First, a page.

By Jeff Klick
Grandchildren are the crown of the aged, and the glory of children is their fathers. – Proverbs 17:6
When our first granddaughter arrived, there was an instant bonding between us, at least from my point of view. I held her in my arms, and delight filled my heart as I gazed at that little girl. I marveled and rejoiced that I had lived to see this day. At age 42 (I am now 56), it was quite a jolt to be a grandfather, but it was a delightful shock! When Lydia arrived, my wife and I needed to evaluate our roles as grandparents. We were not her parents, yet there seemed to be something we were supposed to be doing beyond what the bumper stickers proclaimed about grandchildren (Spoiling them and sending them home, or spending their inheritance.) There certainly was a strong generational connection, but we were not sure what our responsibilities were.
Those of us, who have given our lives to the raising of our children, can find our new roles as grandparents somewhat confusing. As parents, we exercised almost complete control over our children until they were adults. Eating, sleeping, education, clothing, and just about every other decision was made on behalf of the child, or at least in concert with them. As our children grew, we were very involved right up until they left our home. Now, here is a newborn baby and the temptation is to resume our former roles. However, this must be resisted! These little ones are not ours, but belong to other parents who are just beginning the task we have completed. So what are we supposed to do as grandparents?
Now, after eight more grandchildren, here are a few lessons we have learned on our grandparent journey. First, pray often for the new parents. They need wisdom and insight on how to adjust to the new family member, and they will need an abundance of guidance as the child grows. Second, be available to assist in babysitting, house cleaning, cooking, and any practical matter needed. Like so many, it would have been wonderful to have a night out now and again when our children were young. We simply did not have that option. Now we can provide that for our grown children, and they have all told us that it is such a blessing! Third, always remember to turn the heart of the child back to the parents. These precious gifts are not yours, but belong to their parents. Our job as grandparents is to reinforce what the parents want, not to contradict or undermine. Sometimes this can be challenging, because by the time we become grandparents we certainly have learned a few things from our experiences. We observe the mistakes of youth, and the temptation is to jump in and give an unsolicited opinion. A proverb I coined years ago goes like this:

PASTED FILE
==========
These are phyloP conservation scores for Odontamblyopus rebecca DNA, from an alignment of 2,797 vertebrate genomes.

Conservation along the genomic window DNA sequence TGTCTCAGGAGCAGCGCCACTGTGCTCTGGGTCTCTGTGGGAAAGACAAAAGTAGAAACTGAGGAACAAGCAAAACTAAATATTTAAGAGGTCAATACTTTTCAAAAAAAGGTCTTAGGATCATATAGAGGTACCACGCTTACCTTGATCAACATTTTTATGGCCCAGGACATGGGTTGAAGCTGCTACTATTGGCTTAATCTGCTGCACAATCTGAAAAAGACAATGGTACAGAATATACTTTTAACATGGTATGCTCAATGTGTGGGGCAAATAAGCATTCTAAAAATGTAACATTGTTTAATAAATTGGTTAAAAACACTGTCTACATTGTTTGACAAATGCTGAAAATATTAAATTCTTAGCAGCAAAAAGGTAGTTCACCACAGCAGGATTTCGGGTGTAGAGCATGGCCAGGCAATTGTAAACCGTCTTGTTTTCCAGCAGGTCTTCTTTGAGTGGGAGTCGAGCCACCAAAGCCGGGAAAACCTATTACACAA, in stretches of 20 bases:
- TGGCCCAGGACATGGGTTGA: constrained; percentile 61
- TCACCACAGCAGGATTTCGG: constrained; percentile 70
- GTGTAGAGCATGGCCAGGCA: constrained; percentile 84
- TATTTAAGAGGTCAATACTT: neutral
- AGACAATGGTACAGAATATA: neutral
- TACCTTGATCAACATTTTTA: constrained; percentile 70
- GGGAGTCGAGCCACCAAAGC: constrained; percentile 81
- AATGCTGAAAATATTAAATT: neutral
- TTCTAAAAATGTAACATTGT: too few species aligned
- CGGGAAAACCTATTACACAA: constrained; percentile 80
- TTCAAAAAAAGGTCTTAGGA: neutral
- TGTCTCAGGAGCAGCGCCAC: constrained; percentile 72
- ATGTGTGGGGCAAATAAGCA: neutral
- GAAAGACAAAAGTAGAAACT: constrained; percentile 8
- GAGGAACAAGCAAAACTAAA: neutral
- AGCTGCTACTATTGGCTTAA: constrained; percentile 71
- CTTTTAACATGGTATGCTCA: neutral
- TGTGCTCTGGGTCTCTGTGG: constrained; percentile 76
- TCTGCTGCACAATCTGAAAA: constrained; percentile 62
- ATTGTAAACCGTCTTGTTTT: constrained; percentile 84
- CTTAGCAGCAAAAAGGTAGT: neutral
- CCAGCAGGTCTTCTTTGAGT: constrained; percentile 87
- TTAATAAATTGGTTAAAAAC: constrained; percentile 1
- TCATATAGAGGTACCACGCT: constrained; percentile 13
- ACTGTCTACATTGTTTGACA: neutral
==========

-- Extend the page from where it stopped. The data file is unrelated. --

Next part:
“Woe to the man who gives his opinion when it is not being asked, it will be reckoned unto him as a curse!”
If we develop a trusting relationship with our children as they age, our opinions will be asked for and valued when they are older and in need of our assistance. However, giving our opinion to our adult children before it is asked for can result in being labeled as a meddler, can cause resentment, and can potentially damage your relationship for years.
One key point is that we must never undermine the parents to the grandchildren even if we disagree with the parents. If we observe harmful or dangerous behavior, then we must appeal to the parents discreetly, but never turn the hearts of the children away from their parents. We must reinforce what the parents are doing, not undercut it. Remember what you wish your parents had done when you had your children still at home … then try to be that person! When a grandchild asks us for anything, if the parents are around, we always send them back to the parents, thus keeping the lines of authority clear. Grandparents that sneak behind the parents’ backs are teaching rebellion and disrespect for authority, so we must be careful what we teach by our actions and attitudes!